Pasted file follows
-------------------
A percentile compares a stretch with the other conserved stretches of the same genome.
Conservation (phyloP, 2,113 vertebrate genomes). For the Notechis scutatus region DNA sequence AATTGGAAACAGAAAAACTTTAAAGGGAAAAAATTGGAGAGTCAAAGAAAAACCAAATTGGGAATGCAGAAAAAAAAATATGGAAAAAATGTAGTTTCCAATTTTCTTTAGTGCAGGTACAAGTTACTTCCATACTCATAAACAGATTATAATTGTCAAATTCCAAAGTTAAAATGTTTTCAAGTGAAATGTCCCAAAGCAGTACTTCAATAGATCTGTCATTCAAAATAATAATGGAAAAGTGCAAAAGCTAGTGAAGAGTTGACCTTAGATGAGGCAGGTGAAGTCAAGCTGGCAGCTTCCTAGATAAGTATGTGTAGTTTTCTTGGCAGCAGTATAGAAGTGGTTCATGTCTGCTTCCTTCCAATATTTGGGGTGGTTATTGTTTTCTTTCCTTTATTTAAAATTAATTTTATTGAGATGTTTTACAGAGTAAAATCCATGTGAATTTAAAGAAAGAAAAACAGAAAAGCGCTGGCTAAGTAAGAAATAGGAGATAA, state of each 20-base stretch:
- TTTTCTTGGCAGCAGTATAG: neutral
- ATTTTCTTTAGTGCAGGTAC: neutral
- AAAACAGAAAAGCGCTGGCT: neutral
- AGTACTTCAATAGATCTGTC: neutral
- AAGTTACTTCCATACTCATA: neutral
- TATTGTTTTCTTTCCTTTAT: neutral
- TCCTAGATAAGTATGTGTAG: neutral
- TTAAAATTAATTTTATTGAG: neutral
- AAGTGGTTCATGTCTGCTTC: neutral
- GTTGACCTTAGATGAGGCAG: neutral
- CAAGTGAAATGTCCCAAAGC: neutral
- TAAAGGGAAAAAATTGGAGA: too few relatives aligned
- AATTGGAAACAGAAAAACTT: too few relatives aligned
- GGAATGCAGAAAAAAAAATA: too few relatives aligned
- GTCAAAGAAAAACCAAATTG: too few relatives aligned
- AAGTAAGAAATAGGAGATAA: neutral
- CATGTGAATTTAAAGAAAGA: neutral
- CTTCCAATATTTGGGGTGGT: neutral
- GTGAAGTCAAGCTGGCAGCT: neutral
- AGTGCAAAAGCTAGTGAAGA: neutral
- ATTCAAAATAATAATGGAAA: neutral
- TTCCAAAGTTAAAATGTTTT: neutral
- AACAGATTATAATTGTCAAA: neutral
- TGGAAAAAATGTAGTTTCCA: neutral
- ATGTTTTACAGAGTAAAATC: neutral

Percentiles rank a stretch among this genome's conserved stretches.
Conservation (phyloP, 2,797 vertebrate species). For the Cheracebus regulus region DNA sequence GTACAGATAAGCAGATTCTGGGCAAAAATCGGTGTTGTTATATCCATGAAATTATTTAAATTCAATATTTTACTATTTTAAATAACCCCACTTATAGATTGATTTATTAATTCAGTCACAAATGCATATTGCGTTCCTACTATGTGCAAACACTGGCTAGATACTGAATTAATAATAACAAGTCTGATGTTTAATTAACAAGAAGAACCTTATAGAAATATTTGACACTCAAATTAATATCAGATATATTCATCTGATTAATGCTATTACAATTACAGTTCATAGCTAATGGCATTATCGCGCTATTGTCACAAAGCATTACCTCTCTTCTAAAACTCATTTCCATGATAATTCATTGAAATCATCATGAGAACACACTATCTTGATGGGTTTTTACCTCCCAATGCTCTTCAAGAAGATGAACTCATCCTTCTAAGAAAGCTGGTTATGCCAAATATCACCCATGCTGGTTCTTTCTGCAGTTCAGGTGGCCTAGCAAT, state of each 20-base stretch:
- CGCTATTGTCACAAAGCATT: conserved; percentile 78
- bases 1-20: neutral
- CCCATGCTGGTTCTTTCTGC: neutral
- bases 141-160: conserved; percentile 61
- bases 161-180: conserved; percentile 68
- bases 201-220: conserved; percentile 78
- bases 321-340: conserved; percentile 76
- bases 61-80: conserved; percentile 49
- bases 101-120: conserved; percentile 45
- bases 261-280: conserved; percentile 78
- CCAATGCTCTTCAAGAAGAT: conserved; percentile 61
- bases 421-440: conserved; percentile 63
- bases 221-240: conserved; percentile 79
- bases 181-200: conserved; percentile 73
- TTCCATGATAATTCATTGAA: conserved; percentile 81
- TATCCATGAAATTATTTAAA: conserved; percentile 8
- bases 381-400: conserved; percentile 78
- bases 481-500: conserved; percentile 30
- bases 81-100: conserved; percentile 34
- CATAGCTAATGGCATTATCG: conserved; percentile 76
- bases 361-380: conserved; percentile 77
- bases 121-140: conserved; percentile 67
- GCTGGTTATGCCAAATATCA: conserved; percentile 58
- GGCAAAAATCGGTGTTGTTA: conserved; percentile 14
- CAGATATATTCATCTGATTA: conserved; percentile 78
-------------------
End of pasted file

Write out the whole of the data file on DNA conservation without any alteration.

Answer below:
A percentile compares a stretch with the other conserved stretches of the same genome.
Conservation (phyloP, 2,113 vertebrate genomes). For the Notechis scutatus region DNA sequence AATTGGAAACAGAAAAACTTTAAAGGGAAAAAATTGGAGAGTCAAAGAAAAACCAAATTGGGAATGCAGAAAAAAAAATATGGAAAAAATGTAGTTTCCAATTTTCTTTAGTGCAGGTACAAGTTACTTCCATACTCATAAACAGATTATAATTGTCAAATTCCAAAGTTAAAATGTTTTCAAGTGAAATGTCCCAAAGCAGTACTTCAATAGATCTGTCATTCAAAATAATAATGGAAAAGTGCAAAAGCTAGTGAAGAGTTGACCTTAGATGAGGCAGGTGAAGTCAAGCTGGCAGCTTCCTAGATAAGTATGTGTAGTTTTCTTGGCAGCAGTATAGAAGTGGTTCATGTCTGCTTCCTTCCAATATTTGGGGTGGTTATTGTTTTCTTTCCTTTATTTAAAATTAATTTTATTGAGATGTTTTACAGAGTAAAATCCATGTGAATTTAAAGAAAGAAAAACAGAAAAGCGCTGGCTAAGTAAGAAATAGGAGATAA, state of each 20-base stretch:
- TTTTCTTGGCAGCAGTATAG: neutral
- ATTTTCTTTAGTGCAGGTAC: neutral
- AAAACAGAAAAGCGCTGGCT: neutral
- AGTACTTCAATAGATCTGTC: neutral
- AAGTTACTTCCATACTCATA: neutral
- TATTGTTTTCTTTCCTTTAT: neutral
- TCCTAGATAAGTATGTGTAG: neutral
- TTAAAATTAATTTTATTGAG: neutral
- AAGTGGTTCATGTCTGCTTC: neutral
- GTTGACCTTAGATGAGGCAG: neutral
- CAAGTGAAATGTCCCAAAGC: neutral
- TAAAGGGAAAAAATTGGAGA: too few relatives aligned
- AATTGGAAACAGAAAAACTT: too few relatives aligned
- GGAATGCAGAAAAAAAAATA: too few relatives aligned
- GTCAAAGAAAAACCAAATTG: too few relatives aligned
- AAGTAAGAAATAGGAGATAA: neutral
- CATGTGAATTTAAAGAAAGA: neutral
- CTTCCAATATTTGGGGTGGT: neutral
- GTGAAGTCAAGCTGGCAGCT: neutral
- AGTGCAAAAGCTAGTGAAGA: neutral
- ATTCAAAATAATAATGGAAA: neutral
- TTCCAAAGTTAAAATGTTTT: neutral
- AACAGATTATAATTGTCAAA: neutral
- TGGAAAAAATGTAGTTTCCA: neutral
- ATGTTTTACAGAGTAAAATC: neutral

Percentiles rank a stretch among this genome's conserved stretches.
Conservation (phyloP, 2,797 vertebrate species). For the Cheracebus regulus region DNA sequence GTACAGATAAGCAGATTCTGGGCAAAAATCGGTGTTGTTATATCCATGAAATTATTTAAATTCAATATTTTACTATTTTAAATAACCCCACTTATAGATTGATTTATTAATTCAGTCACAAATGCATATTGCGTTCCTACTATGTGCAAACACTGGCTAGATACTGAATTAATAATAACAAGTCTGATGTTTAATTAACAAGAAGAACCTTATAGAAATATTTGACACTCAAATTAATATCAGATATATTCATCTGATTAATGCTATTACAATTACAGTTCATAGCTAATGGCATTATCGCGCTATTGTCACAAAGCATTACCTCTCTTCTAAAACTCATTTCCATGATAATTCATTGAAATCATCATGAGAACACACTATCTTGATGGGTTTTTACCTCCCAATGCTCTTCAAGAAGATGAACTCATCCTTCTAAGAAAGCTGGTTATGCCAAATATCACCCATGCTGGTTCTTTCTGCAGTTCAGGTGGCCTAGCAAT, state of each 20-base stretch:
- CGCTATTGTCACAAAGCATT: conserved; percentile 78
- bases 1-20: neutral
- CCCATGCTGGTTCTTTCTGC: neutral
- bases 141-160: conserved; percentile 61
- bases 161-180: conserved; percentile 68
- bases 201-220: conserved; percentile 78
- bases 321-340: conserved; percentile 76
- bases 61-80: conserved; percentile 49
- bases 101-120: conserved; percentile 45
- bases 261-280: conserved; percentile 78
- CCAATGCTCTTCAAGAAGAT: conserved; percentile 61
- bases 421-440: conserved; percentile 63
- bases 221-240: conserved; percentile 79
- bases 181-200: conserved; percentile 73
- TTCCATGATAATTCATTGAA: conserved; percentile 81
- TATCCATGAAATTATTTAAA: conserved; percentile 8
- bases 381-400: conserved; percentile 78
- bases 481-500: conserved; percentile 30
- bases 81-100: conserved; percentile 34
- CATAGCTAATGGCATTATCG: conserved; percentile 76
- bases 361-380: conserved; percentile 77
- bases 121-140: conserved; percentile 67
- GCTGGTTATGCCAAATATCA: conserved; percentile 58
- GGCAAAAATCGGTGTTGTTA: conserved; percentile 14
- CAGATATATTCATCTGATTA: conserved; percentile 78